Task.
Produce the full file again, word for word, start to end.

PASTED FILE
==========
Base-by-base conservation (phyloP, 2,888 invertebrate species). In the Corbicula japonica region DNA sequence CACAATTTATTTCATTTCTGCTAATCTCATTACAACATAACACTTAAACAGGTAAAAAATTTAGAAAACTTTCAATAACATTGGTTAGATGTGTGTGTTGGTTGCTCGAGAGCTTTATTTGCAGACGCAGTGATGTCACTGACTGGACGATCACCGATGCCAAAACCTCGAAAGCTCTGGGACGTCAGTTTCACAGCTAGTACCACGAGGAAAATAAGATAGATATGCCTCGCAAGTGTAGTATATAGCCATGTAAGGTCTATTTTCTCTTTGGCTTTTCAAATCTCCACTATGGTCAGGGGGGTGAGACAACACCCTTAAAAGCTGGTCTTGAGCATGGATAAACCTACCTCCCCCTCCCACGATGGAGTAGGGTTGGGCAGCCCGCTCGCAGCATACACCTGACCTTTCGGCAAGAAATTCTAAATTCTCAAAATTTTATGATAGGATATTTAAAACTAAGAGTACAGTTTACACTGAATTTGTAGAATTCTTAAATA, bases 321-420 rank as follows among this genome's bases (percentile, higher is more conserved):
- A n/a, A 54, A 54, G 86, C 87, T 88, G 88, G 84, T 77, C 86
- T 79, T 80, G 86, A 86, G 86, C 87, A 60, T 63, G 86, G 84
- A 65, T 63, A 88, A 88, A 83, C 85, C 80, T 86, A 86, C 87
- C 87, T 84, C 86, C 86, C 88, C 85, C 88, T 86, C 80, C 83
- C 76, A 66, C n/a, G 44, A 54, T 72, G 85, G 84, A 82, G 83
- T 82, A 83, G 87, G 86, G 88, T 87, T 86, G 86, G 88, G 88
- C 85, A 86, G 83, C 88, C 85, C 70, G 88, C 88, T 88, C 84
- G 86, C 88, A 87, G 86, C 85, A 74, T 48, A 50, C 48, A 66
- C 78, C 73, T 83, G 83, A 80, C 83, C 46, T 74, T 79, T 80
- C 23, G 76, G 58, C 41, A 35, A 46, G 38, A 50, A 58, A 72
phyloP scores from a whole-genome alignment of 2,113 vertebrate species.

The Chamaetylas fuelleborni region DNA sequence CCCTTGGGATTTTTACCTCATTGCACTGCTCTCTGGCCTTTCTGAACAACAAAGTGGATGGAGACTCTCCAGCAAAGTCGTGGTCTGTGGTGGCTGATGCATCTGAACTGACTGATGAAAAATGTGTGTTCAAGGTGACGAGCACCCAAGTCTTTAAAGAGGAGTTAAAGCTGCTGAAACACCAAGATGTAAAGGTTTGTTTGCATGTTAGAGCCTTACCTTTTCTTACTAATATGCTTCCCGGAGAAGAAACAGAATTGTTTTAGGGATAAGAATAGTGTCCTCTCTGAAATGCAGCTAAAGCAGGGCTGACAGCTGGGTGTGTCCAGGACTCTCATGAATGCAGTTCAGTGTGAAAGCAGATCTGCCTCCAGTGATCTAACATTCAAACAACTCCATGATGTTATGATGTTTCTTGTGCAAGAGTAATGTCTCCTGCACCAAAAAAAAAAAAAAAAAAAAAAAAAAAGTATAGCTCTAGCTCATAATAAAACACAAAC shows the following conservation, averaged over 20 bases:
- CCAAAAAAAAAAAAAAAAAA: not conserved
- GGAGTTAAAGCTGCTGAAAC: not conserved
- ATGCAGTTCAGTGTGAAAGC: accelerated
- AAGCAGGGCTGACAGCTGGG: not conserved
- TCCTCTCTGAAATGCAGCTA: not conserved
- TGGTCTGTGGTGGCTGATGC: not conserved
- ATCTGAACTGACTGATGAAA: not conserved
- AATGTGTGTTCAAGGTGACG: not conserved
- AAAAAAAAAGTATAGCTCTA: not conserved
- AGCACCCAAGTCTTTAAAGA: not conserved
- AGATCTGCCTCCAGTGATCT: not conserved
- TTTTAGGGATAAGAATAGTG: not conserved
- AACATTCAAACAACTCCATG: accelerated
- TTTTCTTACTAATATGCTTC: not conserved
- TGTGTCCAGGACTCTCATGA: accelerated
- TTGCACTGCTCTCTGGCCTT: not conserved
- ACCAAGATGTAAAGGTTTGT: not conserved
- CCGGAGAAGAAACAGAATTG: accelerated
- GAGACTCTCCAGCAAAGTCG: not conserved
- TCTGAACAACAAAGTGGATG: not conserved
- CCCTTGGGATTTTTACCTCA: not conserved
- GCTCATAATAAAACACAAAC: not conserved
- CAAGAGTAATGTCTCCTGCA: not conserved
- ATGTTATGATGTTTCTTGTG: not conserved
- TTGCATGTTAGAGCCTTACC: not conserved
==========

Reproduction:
Base-by-base conservation (phyloP, 2,888 invertebrate species). In the Corbicula japonica region DNA sequence CACAATTTATTTCATTTCTGCTAATCTCATTACAACATAACACTTAAACAGGTAAAAAATTTAGAAAACTTTCAATAACATTGGTTAGATGTGTGTGTTGGTTGCTCGAGAGCTTTATTTGCAGACGCAGTGATGTCACTGACTGGACGATCACCGATGCCAAAACCTCGAAAGCTCTGGGACGTCAGTTTCACAGCTAGTACCACGAGGAAAATAAGATAGATATGCCTCGCAAGTGTAGTATATAGCCATGTAAGGTCTATTTTCTCTTTGGCTTTTCAAATCTCCACTATGGTCAGGGGGGTGAGACAACACCCTTAAAAGCTGGTCTTGAGCATGGATAAACCTACCTCCCCCTCCCACGATGGAGTAGGGTTGGGCAGCCCGCTCGCAGCATACACCTGACCTTTCGGCAAGAAATTCTAAATTCTCAAAATTTTATGATAGGATATTTAAAACTAAGAGTACAGTTTACACTGAATTTGTAGAATTCTTAAATA, bases 321-420 rank as follows among this genome's bases (percentile, higher is more conserved):
- A n/a, A 54, A 54, G 86, C 87, T 88, G 88, G 84, T 77, C 86
- T 79, T 80, G 86, A 86, G 86, C 87, A 60, T 63, G 86, G 84
- A 65, T 63, A 88, A 88, A 83, C 85, C 80, T 86, A 86, C 87
- C 87, T 84, C 86, C 86, C 88, C 85, C 88, T 86, C 80, C 83
- C 76, A 66, C n/a, G 44, A 54, T 72, G 85, G 84, A 82, G 83
- T 82, A 83, G 87, G 86, G 88, T 87, T 86, G 86, G 88, G 88
- C 85, A 86, G 83, C 88, C 85, C 70, G 88, C 88, T 88, C 84
- G 86, C 88, A 87, G 86, C 85, A 74, T 48, A 50, C 48, A 66
- C 78, C 73, T 83, G 83, A 80, C 83, C 46, T 74, T 79, T 80
- C 23, G 76, G 58, C 41, A 35, A 46, G 38, A 50, A 58, A 72
phyloP scores from a whole-genome alignment of 2,113 vertebrate species.

The Chamaetylas fuelleborni region DNA sequence CCCTTGGGATTTTTACCTCATTGCACTGCTCTCTGGCCTTTCTGAACAACAAAGTGGATGGAGACTCTCCAGCAAAGTCGTGGTCTGTGGTGGCTGATGCATCTGAACTGACTGATGAAAAATGTGTGTTCAAGGTGACGAGCACCCAAGTCTTTAAAGAGGAGTTAAAGCTGCTGAAACACCAAGATGTAAAGGTTTGTTTGCATGTTAGAGCCTTACCTTTTCTTACTAATATGCTTCCCGGAGAAGAAACAGAATTGTTTTAGGGATAAGAATAGTGTCCTCTCTGAAATGCAGCTAAAGCAGGGCTGACAGCTGGGTGTGTCCAGGACTCTCATGAATGCAGTTCAGTGTGAAAGCAGATCTGCCTCCAGTGATCTAACATTCAAACAACTCCATGATGTTATGATGTTTCTTGTGCAAGAGTAATGTCTCCTGCACCAAAAAAAAAAAAAAAAAAAAAAAAAAAGTATAGCTCTAGCTCATAATAAAACACAAAC shows the following conservation, averaged over 20 bases:
- CCAAAAAAAAAAAAAAAAAA: not conserved
- GGAGTTAAAGCTGCTGAAAC: not conserved
- ATGCAGTTCAGTGTGAAAGC: accelerated
- AAGCAGGGCTGACAGCTGGG: not conserved
- TCCTCTCTGAAATGCAGCTA: not conserved
- TGGTCTGTGGTGGCTGATGC: not conserved
- ATCTGAACTGACTGATGAAA: not conserved
- AATGTGTGTTCAAGGTGACG: not conserved
- AAAAAAAAAGTATAGCTCTA: not conserved
- AGCACCCAAGTCTTTAAAGA: not conserved
- AGATCTGCCTCCAGTGATCT: not conserved
- TTTTAGGGATAAGAATAGTG: not conserved
- AACATTCAAACAACTCCATG: accelerated
- TTTTCTTACTAATATGCTTC: not conserved
- TGTGTCCAGGACTCTCATGA: accelerated
- TTGCACTGCTCTCTGGCCTT: not conserved
- ACCAAGATGTAAAGGTTTGT: not conserved
- CCGGAGAAGAAACAGAATTG: accelerated
- GAGACTCTCCAGCAAAGTCG: not conserved
- TCTGAACAACAAAGTGGATG: not conserved
- CCCTTGGGATTTTTACCTCA: not conserved
- GCTCATAATAAAACACAAAC: not conserved
- CAAGAGTAATGTCTCCTGCA: not conserved
- ATGTTATGATGTTTCTTGTG: not conserved
- TTGCATGTTAGAGCCTTACC: not conserved